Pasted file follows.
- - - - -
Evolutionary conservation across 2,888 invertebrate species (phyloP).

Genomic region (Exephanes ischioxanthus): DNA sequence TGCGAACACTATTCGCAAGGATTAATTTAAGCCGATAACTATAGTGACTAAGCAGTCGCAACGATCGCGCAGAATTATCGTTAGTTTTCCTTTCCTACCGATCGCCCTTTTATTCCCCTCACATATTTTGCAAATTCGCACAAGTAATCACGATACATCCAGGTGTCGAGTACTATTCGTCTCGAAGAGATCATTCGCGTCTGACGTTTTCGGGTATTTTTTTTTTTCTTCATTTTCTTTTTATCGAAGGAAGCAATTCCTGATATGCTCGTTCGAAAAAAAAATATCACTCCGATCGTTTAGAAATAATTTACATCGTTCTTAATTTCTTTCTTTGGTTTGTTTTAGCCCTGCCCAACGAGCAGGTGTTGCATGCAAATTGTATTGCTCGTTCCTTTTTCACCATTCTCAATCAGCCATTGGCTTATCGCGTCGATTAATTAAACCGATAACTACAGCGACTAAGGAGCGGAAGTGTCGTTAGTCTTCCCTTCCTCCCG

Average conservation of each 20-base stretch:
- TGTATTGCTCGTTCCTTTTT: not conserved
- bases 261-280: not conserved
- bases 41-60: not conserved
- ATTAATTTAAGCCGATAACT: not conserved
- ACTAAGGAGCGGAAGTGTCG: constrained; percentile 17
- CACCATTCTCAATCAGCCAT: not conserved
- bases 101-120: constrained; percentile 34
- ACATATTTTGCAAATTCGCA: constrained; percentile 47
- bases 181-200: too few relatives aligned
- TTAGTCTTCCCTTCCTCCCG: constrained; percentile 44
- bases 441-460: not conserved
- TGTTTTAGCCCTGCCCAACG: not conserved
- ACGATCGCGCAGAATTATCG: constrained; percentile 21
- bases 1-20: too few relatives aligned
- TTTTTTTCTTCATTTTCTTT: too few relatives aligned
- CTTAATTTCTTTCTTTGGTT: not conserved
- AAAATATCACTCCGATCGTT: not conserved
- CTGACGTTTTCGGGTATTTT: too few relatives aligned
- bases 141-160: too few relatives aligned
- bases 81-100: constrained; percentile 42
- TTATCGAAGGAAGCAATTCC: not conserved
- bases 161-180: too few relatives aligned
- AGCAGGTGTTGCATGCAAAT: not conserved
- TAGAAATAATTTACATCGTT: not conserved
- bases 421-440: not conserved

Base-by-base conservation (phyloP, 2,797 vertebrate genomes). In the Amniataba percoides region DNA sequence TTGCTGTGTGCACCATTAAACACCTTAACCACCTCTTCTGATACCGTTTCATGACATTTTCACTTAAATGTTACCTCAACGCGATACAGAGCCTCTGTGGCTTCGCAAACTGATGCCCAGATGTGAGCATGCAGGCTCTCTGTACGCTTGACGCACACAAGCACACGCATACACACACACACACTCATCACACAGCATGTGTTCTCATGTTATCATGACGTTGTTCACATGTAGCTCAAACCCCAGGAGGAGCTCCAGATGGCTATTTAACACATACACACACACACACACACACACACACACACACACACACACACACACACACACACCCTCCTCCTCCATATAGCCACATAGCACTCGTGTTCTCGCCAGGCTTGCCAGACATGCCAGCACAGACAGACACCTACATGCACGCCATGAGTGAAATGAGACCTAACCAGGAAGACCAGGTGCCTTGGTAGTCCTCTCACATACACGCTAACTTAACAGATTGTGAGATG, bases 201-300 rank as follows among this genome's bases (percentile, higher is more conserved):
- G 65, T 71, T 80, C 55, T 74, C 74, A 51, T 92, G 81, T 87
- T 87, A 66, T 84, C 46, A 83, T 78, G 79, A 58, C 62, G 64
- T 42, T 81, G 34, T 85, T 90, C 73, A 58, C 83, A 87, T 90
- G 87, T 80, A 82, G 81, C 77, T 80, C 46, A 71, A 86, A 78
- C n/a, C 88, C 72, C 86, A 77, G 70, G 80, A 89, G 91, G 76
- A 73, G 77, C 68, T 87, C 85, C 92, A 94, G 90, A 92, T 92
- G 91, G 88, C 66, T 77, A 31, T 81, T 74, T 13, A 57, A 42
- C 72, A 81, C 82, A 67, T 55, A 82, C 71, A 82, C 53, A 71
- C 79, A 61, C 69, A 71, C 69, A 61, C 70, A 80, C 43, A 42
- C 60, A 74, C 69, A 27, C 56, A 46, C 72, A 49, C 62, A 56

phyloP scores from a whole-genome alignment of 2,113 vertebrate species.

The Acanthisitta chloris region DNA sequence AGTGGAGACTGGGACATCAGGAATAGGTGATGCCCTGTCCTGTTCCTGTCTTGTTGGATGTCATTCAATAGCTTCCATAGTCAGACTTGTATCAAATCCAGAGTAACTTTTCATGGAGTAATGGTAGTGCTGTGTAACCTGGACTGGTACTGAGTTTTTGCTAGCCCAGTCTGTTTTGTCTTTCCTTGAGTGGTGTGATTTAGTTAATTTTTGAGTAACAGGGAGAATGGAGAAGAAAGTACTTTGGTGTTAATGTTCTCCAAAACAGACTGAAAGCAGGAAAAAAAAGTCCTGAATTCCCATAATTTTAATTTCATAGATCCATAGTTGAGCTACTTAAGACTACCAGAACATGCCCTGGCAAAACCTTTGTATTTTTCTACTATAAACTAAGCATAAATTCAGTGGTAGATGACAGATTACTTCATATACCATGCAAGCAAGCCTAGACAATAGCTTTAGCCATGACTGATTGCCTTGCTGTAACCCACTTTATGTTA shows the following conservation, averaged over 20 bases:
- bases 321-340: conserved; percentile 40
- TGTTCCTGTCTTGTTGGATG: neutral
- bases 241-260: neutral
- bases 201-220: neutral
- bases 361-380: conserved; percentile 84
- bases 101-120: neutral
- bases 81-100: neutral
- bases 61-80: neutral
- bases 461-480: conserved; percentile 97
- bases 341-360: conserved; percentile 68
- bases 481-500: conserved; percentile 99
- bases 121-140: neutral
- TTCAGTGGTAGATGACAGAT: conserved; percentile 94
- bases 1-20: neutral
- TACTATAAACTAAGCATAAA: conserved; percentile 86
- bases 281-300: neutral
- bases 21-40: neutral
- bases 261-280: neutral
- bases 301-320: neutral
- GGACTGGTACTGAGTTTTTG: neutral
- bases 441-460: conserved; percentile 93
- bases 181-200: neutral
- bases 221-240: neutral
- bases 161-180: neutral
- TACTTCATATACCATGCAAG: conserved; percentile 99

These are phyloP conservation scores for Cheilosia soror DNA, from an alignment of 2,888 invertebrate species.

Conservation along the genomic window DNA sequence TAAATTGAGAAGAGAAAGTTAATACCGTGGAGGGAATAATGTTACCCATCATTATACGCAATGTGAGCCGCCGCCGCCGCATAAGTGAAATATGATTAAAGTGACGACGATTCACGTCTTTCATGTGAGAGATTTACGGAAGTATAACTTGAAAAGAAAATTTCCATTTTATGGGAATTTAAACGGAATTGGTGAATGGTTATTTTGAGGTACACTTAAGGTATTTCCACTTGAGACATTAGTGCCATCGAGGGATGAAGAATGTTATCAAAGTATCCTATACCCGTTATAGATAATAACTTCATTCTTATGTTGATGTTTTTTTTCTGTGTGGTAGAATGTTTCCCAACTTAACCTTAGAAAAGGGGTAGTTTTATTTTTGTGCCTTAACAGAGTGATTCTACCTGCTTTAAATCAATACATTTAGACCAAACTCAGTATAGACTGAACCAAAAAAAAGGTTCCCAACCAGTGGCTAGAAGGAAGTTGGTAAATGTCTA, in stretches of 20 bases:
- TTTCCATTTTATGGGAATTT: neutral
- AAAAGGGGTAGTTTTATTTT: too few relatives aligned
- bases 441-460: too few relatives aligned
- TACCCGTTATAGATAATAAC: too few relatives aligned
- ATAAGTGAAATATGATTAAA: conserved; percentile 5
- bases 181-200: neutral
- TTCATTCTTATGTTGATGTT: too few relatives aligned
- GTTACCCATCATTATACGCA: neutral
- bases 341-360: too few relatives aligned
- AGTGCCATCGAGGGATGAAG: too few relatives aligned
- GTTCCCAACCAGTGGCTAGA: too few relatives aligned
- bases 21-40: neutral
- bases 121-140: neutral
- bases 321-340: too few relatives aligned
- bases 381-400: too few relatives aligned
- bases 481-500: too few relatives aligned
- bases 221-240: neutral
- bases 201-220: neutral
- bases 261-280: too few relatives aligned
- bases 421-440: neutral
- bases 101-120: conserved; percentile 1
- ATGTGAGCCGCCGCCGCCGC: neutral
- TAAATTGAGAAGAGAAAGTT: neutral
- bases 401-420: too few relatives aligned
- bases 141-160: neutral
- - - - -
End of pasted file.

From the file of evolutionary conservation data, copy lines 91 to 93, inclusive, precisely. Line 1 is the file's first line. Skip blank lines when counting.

- TAAATTGAGAAGAGAAAGTT: neutral
- bases 401-420: too few relatives aligned
- bases 141-160: neutral